The Best Kind of Motorcycle to Restore with Little to No Experience
Though experience is not required to restore a motorcycle, I still recommend an older and smaller bike to start out with such as a CB100 that is a four stroke or something similar to that size. That way you can get a little practice on something that isn’t worth as much. Click here to see my list of the best beginner motorcycles to restore.
Once you get a little more comfortable, you can sell your newly restored motorcycle, hopefully for a profit, and buy yourself something bigger that provides you a little bit more of a challenge. You’re okay initially buying something bigger if you’re comfortable with it, just understand that it is a higher and more expensive risk if you make a big mistake.
The best place to look for used motorcycles is online, specifically Facebook Marketplace and Craigslist. These are the places I found most of my motorcycle projects with relatively little problems from the seller. These platforms make it easy to contact the seller, know their location, and know how far you’ll need to go to get the motorcycle.
It’s also a good idea to look into any local website or newspapers for anything that’s for sale. For example, Utah, Idaho, and Wyoming have a website called KSL which is where all the locals go to sell their stuff.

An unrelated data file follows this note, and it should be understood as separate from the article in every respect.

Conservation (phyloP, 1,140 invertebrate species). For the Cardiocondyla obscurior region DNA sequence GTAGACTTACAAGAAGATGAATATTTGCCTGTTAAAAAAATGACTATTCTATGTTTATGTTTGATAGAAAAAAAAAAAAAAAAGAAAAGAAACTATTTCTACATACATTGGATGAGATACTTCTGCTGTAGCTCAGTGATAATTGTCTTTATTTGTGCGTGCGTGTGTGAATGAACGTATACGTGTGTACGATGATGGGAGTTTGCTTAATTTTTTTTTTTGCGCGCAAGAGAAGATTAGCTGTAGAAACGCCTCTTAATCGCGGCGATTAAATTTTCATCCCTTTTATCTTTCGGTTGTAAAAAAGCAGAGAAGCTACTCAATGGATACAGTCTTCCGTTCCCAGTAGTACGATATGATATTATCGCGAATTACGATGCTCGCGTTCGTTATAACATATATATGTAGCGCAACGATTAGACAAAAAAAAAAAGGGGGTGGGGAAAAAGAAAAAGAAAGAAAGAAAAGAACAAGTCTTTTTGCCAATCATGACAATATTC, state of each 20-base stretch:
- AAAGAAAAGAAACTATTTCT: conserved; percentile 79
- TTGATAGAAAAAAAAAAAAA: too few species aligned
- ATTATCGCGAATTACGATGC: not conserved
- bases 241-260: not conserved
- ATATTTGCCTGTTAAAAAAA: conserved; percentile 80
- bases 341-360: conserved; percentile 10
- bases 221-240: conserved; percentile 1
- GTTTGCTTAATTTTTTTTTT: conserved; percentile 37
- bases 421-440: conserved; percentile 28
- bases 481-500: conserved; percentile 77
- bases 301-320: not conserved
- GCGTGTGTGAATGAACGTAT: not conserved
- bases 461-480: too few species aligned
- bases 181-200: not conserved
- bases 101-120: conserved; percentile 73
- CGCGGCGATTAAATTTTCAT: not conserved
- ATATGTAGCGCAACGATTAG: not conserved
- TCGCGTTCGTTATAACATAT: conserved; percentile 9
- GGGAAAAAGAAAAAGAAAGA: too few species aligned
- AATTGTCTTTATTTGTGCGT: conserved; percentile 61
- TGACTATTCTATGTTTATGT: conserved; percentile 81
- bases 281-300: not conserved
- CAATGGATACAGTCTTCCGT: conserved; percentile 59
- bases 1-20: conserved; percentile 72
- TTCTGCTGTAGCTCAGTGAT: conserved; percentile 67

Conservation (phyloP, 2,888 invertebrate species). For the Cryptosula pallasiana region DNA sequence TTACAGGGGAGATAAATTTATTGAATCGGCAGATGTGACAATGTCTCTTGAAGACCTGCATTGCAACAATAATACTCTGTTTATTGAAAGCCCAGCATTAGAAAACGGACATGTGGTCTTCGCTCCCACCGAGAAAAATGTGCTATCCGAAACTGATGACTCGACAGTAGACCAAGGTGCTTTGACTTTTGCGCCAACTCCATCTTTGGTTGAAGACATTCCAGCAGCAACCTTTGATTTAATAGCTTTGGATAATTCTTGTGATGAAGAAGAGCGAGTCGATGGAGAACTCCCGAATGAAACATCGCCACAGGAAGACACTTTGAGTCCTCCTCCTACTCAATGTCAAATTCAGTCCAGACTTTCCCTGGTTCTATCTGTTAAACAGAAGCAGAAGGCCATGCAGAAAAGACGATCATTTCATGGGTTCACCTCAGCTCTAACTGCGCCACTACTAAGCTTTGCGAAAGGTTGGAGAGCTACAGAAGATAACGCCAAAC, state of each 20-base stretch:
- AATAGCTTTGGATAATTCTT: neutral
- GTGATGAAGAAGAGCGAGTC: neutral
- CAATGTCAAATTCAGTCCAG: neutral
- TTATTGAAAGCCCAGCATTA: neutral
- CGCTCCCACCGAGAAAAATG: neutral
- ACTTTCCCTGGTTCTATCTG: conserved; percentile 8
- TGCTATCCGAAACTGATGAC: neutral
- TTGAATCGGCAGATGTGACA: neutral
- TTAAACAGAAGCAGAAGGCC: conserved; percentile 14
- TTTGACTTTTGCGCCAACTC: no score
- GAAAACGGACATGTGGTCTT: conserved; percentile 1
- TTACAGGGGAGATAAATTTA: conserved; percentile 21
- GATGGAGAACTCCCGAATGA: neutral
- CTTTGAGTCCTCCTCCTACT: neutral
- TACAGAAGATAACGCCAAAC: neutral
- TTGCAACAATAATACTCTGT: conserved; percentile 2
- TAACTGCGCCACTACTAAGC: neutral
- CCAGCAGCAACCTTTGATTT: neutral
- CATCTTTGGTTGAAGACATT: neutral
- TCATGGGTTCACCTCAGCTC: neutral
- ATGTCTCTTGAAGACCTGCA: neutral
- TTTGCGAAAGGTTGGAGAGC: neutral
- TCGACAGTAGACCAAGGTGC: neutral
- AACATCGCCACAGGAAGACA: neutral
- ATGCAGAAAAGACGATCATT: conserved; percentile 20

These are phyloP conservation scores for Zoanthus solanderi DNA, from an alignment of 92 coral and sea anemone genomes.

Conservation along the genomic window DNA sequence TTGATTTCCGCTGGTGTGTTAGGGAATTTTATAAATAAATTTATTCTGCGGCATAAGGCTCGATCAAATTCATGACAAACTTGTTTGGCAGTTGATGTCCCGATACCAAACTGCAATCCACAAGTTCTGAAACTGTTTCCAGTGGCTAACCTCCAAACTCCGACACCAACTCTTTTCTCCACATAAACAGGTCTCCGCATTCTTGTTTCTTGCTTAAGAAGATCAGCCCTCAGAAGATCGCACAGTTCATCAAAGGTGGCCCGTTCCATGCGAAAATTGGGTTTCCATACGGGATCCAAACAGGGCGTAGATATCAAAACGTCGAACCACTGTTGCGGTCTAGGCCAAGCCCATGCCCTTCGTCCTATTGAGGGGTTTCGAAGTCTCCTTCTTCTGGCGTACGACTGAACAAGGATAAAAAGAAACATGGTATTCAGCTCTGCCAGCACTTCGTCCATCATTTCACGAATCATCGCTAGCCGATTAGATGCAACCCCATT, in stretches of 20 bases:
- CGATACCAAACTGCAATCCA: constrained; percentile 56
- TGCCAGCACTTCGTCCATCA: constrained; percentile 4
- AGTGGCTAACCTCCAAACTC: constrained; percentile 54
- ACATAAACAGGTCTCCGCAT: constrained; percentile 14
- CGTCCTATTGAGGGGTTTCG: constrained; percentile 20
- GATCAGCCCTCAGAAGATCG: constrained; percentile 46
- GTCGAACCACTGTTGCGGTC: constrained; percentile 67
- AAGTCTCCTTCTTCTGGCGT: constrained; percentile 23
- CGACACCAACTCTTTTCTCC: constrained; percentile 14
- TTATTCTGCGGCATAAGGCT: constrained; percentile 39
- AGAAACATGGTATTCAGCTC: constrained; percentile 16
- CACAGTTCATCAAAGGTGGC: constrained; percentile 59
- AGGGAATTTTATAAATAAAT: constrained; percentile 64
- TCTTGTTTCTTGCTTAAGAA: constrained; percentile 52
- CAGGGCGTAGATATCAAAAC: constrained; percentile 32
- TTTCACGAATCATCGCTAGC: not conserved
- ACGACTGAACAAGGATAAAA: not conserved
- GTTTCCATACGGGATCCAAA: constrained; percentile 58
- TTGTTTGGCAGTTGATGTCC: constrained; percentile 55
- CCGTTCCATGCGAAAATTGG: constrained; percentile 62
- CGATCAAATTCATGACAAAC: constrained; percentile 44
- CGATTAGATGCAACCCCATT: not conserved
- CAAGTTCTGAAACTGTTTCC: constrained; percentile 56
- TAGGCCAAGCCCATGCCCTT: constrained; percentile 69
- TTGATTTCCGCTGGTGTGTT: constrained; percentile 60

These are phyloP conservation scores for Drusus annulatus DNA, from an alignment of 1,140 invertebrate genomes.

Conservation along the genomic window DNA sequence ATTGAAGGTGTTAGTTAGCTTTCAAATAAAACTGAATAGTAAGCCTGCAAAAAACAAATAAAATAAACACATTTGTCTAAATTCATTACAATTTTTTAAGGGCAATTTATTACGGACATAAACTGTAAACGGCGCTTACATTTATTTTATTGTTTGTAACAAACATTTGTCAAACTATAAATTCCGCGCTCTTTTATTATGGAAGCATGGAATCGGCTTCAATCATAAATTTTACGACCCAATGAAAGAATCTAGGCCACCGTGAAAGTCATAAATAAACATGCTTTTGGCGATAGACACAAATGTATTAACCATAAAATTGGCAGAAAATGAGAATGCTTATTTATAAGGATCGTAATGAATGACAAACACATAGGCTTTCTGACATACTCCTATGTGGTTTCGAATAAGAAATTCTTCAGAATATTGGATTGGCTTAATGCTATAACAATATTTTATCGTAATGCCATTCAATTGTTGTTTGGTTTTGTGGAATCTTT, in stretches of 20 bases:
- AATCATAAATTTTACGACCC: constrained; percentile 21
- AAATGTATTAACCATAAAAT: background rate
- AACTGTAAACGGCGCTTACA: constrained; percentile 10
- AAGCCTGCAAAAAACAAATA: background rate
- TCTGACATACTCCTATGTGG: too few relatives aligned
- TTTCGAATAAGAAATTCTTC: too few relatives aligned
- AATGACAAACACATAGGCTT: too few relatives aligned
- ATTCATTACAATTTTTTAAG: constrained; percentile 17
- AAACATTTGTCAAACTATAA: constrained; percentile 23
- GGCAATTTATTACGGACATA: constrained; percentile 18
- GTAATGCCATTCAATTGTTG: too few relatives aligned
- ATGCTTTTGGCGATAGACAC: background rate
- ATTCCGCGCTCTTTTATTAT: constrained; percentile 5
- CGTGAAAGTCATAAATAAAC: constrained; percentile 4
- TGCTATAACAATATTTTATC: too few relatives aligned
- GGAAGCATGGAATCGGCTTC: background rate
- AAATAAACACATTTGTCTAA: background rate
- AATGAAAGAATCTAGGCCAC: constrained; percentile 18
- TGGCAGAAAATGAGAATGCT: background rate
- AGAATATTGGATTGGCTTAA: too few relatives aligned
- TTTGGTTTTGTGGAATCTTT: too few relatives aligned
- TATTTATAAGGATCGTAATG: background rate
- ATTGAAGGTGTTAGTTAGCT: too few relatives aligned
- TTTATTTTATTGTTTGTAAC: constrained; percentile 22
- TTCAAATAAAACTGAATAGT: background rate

Is It Worth Learning How to Restore a Motorcycle?
The short answer? Yes! If you have the desire and the motivation, it is absolutely worth it. I could go on and on about pursuing your dreams and accomplishing that self fulfillment, but there’s actually additional value to this.
After I restored my first motorcycle, I knew I could restore more. I restored over a dozen motorcycles and sold them for at least $2,000 profit each. Motorcycle restorations paid for a lot of my college education and my cost of living during that time. That is also how I paid for my wife’s engagement ring.
Pursuing this hobby also increases your technical skills. I ended up putting my motorcycle restorations on my resume in which I was a little skeptical about at first, but it ended up well. I ultimately received many job interviews and several job offers in an unrelated field with a lot of comments from employers about my motorcycle restorations. Most of my job interviewers discussed the motorcycle projects I had completed.
In addition to increasing your technical skills, restoring a motorcycle also helps you understand how a car works. Obviously the functionality of an automobile is a lot more complicated than a motorcycle, but their principles are the same. You learn how a battery on a motorcycle works, you now have an idea of how a battery works on a car. You get a sense of how power delivery works on a motorcycle, you get a better sense of how it works on a car.